May 21, 2017 - 5:00 am
Months after bailing on the Alon casino project, Australian billionaire James Packer’s company is looking to sell the property — for a cool $400 million.
Crown Resorts has hired brokerage CBRE Group to unload the vacant 34.6-acre project site, located just north of Fashion Show mall on the Strip, CBRE announced.
The land is the former home of the New Frontier but has been empty since investors imploded that hotel a decade ago.
“This is one of the most exciting properties to become available in Las Vegas in a long time,” listing broker John Knott, head of CBRE’s global gaming group, said in a press release.
Despite an uptick in construction and land sales around the valley, buyers are largely ignoring vacant parcels on the famed Las Vegas Boulevard, the lifeblood of Southern Nevada’s economy. Prices are high, and large-scale projects aren’t as feasible today as when the valley was awash in easy money during the boom years.
But visitor counts have hit record levels in Las Vegas, and hotel room rates are climbing. If someone scoops up the Alon site, it would be a bet that the Strip, despite being packed with megaresorts and shopping hubs, has room for another — possibly supersized — project.
Land values plunged after the economy crashed, and the $400 million price for Crown’s site is 33 percent of its peak value, Knott said in a phone interview.
That’s “probably a pretty good gauge” of where the market stands, he added.
Israeli investors bought the New Frontier for $1.2 billion in 2007 and toppled the hotel with plans to build a luxury resort called Plaza Las Vegas. But they never built the project, and Packer’s group acquired the site through foreclosure in 2014, paying a reported $280 million.
His group owns 18.4 acres of the site and is leasing the remaining 16.2 acres from longtime owners the Elardi family. Knott said the rented portion is part of the deal.
Buyers could still pursue the 1,100-room, 3.4 million-square-foot Alon project but wouldn’t be obligated to, CBRE broker Michael Parks said.
RCG Economics founder John Restrepo noted that major casino operators on the Strip, such as MGM Resorts International and Wynn Resorts Ltd., have been building or looking to develop hotels lately, but not in Las Vegas.
According to RCG numbers that don’t include baccarat revenue, Clark County casinos booked more than $800 million in monthly gambling revenue in 2007 and 2008. That fell to less than $650 million a month in 2010 and had climbed to almost $712 million by February this year.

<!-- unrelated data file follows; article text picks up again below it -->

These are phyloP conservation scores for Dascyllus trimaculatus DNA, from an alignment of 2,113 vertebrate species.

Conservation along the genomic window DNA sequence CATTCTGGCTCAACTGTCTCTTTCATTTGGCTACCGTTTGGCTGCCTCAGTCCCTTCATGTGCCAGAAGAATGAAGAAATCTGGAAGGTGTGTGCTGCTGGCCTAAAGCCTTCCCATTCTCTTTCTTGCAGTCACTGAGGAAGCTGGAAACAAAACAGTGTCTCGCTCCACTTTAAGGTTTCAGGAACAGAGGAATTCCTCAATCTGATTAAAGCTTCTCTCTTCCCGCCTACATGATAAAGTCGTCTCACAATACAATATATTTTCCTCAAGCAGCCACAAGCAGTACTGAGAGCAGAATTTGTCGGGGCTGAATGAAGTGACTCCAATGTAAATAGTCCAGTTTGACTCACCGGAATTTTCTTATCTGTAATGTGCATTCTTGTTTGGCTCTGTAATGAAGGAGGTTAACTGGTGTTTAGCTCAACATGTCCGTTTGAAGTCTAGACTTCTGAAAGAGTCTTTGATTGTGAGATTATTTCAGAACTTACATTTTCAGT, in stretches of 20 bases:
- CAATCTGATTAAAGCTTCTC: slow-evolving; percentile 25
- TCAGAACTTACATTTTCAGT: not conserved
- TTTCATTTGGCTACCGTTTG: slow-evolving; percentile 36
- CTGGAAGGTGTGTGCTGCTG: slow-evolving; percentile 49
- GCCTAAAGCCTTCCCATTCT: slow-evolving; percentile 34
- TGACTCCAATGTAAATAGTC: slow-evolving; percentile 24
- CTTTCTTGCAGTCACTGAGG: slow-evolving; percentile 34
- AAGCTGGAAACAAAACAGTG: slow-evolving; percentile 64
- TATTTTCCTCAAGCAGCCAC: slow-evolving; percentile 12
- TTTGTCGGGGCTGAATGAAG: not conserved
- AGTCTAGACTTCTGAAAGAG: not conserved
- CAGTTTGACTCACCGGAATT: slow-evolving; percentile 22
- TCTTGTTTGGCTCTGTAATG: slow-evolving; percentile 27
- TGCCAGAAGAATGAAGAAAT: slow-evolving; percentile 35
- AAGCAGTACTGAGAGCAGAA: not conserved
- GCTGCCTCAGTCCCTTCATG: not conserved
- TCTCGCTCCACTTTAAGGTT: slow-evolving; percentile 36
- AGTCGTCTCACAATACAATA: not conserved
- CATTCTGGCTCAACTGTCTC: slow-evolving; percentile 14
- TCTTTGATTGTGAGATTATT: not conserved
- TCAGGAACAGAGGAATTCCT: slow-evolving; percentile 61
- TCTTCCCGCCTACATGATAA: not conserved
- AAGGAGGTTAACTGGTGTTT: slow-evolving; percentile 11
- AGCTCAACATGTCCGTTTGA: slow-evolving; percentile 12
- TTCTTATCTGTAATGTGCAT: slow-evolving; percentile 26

Still, the growth rate since hitting bottom has been slower than other gauges of Las Vegas’ tourism industry, such as monthly convention attendance, RCG data show.
Restrepo noted there’s “always a market for something at the right price,” but he wasn’t convinced that someone would pay the Alon site’s asking price.
“I guess we’ll know soon enough,” he said.
Crown, whose largest shareholder is Packer, teamed with Los Angeles investment giant Oaktree Capital Management and former Wynn Las Vegas President Andrew Pascal to acquire the property and build a resort. They initially announced plans to break ground in late 2015 and finish the then-unnamed project in 2018.
They received Clark County approvals in 2015, but Packer reportedly had trouble raising project funds. Crown — Alon’s main financial backer — announced in December that it was backing out of the project.
It’s too early to say whether someone will buy the land, let alone build a megaresort there. But a record 42.9 million people visited Las Vegas last year, including an all-time best of 6.31 million convention delegates.
Visitor counts slipped 0.9 percent year-over-year in the first quarter to 10.4 million people, though average daily room rates climbed 8.3 percent to $140, Las Vegas Convention and Visitors Authority data show.
The north end of the Strip has had a rough time in recent years. The mothballed, partially built Fontainebleau hotel — which included Packer among its investors — still towers above the street. Resorts World Las Vegas, a Chinese-themed megaresort next to the Alon site, has shown little progress getting built after being on the drawing board for four years, though its developers announced last week that heavy work would be underway in coming months.
Also, SLS Las Vegas, the renovated former Sahara, opened in summer 2014 but posted steep financial losses the next year.
Asked whether possible buyers of the Alon site would be wary of Las Vegas when they see nearby projects, Knott said there will always be people who say something can’t, shouldn’t or won’t be done.
But there are others who feel differently, he added, and “this city is built on those others.”
Contact Eli Segall at firstname.lastname@example.org or 702-383-0342. Follow @eli_segall on Twitter.